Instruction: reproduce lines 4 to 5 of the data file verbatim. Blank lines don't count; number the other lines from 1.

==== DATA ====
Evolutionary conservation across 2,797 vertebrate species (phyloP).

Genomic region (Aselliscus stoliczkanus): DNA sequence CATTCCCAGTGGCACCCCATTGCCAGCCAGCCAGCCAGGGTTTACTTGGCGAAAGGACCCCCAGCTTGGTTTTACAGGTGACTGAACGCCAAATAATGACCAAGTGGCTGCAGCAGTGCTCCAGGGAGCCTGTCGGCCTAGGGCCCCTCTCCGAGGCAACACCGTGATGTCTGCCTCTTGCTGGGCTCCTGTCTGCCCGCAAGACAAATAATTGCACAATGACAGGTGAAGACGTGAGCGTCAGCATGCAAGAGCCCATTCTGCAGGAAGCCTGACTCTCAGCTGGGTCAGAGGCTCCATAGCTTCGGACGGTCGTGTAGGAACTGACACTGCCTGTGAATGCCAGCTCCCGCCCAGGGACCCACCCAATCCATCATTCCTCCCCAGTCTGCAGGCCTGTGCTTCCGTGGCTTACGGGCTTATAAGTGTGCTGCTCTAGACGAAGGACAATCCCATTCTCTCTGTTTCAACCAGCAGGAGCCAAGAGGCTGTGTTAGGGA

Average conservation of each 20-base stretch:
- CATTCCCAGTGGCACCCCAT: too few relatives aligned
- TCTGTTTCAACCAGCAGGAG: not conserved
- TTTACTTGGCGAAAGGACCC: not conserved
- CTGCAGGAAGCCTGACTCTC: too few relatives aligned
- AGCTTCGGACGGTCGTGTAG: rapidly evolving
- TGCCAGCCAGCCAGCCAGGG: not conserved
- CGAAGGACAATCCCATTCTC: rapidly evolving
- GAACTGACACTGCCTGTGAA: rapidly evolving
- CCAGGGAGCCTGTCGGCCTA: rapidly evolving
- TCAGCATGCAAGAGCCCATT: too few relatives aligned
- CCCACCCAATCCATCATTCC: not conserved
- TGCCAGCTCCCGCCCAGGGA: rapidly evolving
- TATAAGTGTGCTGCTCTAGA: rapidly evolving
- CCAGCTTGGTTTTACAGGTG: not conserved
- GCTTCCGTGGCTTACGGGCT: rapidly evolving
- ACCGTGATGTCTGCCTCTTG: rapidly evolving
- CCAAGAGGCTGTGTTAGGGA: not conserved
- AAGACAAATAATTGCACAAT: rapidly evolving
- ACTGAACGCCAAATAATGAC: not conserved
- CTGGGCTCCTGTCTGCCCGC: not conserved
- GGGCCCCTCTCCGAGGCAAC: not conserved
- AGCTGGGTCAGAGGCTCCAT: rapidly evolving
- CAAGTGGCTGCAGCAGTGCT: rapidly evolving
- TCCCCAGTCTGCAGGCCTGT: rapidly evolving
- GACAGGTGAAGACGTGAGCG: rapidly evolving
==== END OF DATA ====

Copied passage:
- CATTCCCAGTGGCACCCCAT: too few relatives aligned
- TCTGTTTCAACCAGCAGGAG: not conserved